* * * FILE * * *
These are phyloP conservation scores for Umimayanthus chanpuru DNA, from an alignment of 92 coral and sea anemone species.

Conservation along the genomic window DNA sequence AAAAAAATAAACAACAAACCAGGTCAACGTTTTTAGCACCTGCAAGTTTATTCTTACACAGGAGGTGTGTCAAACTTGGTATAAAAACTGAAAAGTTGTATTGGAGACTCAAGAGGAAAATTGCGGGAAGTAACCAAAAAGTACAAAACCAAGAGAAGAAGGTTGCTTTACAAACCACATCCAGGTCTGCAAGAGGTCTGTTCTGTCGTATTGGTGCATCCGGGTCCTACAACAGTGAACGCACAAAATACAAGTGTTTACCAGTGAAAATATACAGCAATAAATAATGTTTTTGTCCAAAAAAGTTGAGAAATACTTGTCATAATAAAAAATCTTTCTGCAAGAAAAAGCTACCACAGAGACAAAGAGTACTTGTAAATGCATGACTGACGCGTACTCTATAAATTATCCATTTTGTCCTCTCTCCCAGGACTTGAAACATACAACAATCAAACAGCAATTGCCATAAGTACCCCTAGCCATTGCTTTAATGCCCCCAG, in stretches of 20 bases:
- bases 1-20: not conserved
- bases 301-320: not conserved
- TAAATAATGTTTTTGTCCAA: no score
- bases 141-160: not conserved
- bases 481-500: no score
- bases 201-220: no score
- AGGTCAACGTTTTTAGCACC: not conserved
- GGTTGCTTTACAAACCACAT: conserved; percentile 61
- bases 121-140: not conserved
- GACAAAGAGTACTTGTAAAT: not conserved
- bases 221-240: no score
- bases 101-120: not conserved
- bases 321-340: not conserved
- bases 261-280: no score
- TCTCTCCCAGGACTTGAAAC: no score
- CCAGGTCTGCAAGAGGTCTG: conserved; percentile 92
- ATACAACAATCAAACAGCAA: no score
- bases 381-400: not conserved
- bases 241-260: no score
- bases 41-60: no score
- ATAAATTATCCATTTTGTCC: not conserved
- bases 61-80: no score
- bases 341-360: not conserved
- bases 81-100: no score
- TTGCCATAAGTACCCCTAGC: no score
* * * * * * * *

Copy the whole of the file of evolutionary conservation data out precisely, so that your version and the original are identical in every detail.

These are phyloP conservation scores for Umimayanthus chanpuru DNA, from an alignment of 92 coral and sea anemone species.

Conservation along the genomic window DNA sequence AAAAAAATAAACAACAAACCAGGTCAACGTTTTTAGCACCTGCAAGTTTATTCTTACACAGGAGGTGTGTCAAACTTGGTATAAAAACTGAAAAGTTGTATTGGAGACTCAAGAGGAAAATTGCGGGAAGTAACCAAAAAGTACAAAACCAAGAGAAGAAGGTTGCTTTACAAACCACATCCAGGTCTGCAAGAGGTCTGTTCTGTCGTATTGGTGCATCCGGGTCCTACAACAGTGAACGCACAAAATACAAGTGTTTACCAGTGAAAATATACAGCAATAAATAATGTTTTTGTCCAAAAAAGTTGAGAAATACTTGTCATAATAAAAAATCTTTCTGCAAGAAAAAGCTACCACAGAGACAAAGAGTACTTGTAAATGCATGACTGACGCGTACTCTATAAATTATCCATTTTGTCCTCTCTCCCAGGACTTGAAACATACAACAATCAAACAGCAATTGCCATAAGTACCCCTAGCCATTGCTTTAATGCCCCCAG, in stretches of 20 bases:
- bases 1-20: not conserved
- bases 301-320: not conserved
- TAAATAATGTTTTTGTCCAA: no score
- bases 141-160: not conserved
- bases 481-500: no score
- bases 201-220: no score
- AGGTCAACGTTTTTAGCACC: not conserved
- GGTTGCTTTACAAACCACAT: conserved; percentile 61
- bases 121-140: not conserved
- GACAAAGAGTACTTGTAAAT: not conserved
- bases 221-240: no score
- bases 101-120: not conserved
- bases 321-340: not conserved
- bases 261-280: no score
- TCTCTCCCAGGACTTGAAAC: no score
- CCAGGTCTGCAAGAGGTCTG: conserved; percentile 92
- ATACAACAATCAAACAGCAA: no score
- bases 381-400: not conserved
- bases 241-260: no score
- bases 41-60: no score
- ATAAATTATCCATTTTGTCC: not conserved
- bases 61-80: no score
- bases 341-360: not conserved
- bases 81-100: no score
- TTGCCATAAGTACCCCTAGC: no score